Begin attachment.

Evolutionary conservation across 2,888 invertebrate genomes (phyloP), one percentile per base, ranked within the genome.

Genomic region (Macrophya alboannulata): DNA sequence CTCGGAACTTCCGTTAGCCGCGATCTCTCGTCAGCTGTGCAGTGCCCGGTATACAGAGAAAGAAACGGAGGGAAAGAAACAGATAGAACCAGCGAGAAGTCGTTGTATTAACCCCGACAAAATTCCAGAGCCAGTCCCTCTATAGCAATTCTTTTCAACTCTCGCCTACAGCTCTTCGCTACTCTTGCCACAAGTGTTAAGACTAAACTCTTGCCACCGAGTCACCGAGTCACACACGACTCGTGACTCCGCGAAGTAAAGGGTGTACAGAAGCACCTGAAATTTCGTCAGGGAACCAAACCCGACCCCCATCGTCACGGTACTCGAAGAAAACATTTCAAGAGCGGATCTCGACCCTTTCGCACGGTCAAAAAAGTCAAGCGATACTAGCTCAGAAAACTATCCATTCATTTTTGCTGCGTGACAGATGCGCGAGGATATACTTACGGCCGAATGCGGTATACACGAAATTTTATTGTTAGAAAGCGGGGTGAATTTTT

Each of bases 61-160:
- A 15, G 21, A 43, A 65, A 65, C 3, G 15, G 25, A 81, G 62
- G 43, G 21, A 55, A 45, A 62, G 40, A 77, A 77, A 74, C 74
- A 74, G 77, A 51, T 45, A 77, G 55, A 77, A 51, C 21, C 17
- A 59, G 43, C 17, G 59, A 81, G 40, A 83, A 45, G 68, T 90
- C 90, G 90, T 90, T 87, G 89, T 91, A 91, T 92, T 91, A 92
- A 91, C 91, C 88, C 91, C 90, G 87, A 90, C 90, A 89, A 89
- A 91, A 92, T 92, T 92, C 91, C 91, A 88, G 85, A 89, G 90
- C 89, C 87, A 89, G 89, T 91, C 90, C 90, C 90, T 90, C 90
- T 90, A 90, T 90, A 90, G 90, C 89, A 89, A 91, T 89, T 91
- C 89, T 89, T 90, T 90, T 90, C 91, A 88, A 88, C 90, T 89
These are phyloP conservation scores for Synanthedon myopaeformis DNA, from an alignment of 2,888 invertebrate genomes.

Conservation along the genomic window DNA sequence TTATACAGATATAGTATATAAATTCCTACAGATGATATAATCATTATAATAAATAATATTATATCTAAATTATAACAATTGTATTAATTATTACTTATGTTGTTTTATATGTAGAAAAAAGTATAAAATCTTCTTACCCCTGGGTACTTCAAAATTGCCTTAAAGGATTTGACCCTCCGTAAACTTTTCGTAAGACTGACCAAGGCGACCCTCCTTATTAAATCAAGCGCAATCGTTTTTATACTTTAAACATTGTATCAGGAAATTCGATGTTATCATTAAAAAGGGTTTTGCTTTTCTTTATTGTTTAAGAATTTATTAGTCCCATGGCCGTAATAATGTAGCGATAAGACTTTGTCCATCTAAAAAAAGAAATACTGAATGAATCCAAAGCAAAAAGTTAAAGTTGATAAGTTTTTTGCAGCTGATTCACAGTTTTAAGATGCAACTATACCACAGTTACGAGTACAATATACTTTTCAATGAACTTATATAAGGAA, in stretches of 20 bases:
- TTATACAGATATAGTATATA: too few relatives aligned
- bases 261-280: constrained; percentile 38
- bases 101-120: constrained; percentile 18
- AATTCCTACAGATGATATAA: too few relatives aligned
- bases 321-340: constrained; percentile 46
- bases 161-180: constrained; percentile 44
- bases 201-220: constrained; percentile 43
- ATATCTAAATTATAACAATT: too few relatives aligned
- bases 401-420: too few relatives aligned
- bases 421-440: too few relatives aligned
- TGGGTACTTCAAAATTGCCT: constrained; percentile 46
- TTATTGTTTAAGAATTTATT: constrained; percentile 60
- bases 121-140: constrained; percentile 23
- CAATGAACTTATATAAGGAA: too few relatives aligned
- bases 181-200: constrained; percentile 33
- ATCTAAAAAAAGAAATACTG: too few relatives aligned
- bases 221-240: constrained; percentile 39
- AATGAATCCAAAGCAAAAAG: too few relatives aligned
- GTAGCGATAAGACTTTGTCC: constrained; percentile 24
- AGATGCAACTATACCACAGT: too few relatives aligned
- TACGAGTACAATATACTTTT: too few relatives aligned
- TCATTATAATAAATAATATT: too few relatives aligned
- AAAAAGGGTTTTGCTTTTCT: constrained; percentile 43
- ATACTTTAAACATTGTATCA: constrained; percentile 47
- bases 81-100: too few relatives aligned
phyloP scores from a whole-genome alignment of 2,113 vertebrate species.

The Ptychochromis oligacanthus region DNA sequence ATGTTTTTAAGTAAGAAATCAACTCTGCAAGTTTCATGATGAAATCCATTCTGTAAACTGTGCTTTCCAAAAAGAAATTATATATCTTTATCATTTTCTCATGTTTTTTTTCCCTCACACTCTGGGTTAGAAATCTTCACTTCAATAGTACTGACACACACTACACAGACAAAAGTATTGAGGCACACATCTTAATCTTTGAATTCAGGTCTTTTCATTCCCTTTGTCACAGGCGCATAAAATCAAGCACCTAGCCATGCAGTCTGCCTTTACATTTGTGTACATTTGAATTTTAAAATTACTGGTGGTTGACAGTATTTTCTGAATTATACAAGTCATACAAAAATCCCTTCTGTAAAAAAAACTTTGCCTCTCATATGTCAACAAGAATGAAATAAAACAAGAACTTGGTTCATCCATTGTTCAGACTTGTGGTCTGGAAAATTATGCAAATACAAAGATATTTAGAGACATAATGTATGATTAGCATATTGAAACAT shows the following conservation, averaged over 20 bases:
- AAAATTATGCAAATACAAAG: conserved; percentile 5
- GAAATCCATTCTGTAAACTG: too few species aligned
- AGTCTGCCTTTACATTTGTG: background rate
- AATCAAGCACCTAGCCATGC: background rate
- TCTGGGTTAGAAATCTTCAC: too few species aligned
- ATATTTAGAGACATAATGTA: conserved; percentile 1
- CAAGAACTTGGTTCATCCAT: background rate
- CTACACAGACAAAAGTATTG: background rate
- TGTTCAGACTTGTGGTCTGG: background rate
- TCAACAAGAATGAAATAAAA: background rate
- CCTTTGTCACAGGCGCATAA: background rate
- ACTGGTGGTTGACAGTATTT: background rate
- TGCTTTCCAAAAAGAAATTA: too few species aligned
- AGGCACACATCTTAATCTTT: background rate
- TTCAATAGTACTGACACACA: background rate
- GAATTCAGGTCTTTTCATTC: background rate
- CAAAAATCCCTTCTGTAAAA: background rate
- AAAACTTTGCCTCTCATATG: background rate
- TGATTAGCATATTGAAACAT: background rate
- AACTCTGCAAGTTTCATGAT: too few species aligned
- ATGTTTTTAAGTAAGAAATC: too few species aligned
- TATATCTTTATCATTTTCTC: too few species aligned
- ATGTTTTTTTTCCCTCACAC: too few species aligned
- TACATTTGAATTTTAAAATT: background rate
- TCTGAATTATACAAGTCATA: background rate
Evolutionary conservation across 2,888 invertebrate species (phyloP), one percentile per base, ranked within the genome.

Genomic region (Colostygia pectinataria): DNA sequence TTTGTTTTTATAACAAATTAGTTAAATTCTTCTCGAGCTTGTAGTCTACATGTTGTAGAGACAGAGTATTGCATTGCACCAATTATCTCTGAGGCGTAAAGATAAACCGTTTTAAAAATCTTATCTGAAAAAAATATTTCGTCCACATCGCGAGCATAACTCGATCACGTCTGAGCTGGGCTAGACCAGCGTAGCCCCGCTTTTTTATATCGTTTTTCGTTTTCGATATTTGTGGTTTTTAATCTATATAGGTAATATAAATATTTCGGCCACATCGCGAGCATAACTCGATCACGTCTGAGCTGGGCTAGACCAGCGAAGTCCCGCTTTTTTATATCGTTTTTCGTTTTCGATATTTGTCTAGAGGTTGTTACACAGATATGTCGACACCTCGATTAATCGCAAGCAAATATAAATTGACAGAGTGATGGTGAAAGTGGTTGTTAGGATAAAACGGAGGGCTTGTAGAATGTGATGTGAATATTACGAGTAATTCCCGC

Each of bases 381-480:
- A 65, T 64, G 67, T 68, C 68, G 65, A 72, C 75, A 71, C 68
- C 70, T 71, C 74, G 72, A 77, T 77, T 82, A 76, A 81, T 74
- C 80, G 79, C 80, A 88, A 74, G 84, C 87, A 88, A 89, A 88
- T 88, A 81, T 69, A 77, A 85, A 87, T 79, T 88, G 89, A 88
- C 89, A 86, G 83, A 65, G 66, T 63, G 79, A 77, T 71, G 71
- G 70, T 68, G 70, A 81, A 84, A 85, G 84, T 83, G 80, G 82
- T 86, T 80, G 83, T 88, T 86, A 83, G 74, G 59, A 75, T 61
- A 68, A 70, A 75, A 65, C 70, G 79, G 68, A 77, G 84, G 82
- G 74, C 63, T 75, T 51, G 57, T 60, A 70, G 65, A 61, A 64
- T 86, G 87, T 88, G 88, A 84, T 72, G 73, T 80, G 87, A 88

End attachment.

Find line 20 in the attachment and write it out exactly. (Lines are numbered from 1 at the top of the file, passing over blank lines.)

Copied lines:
- bases 321-340: constrained; percentile 46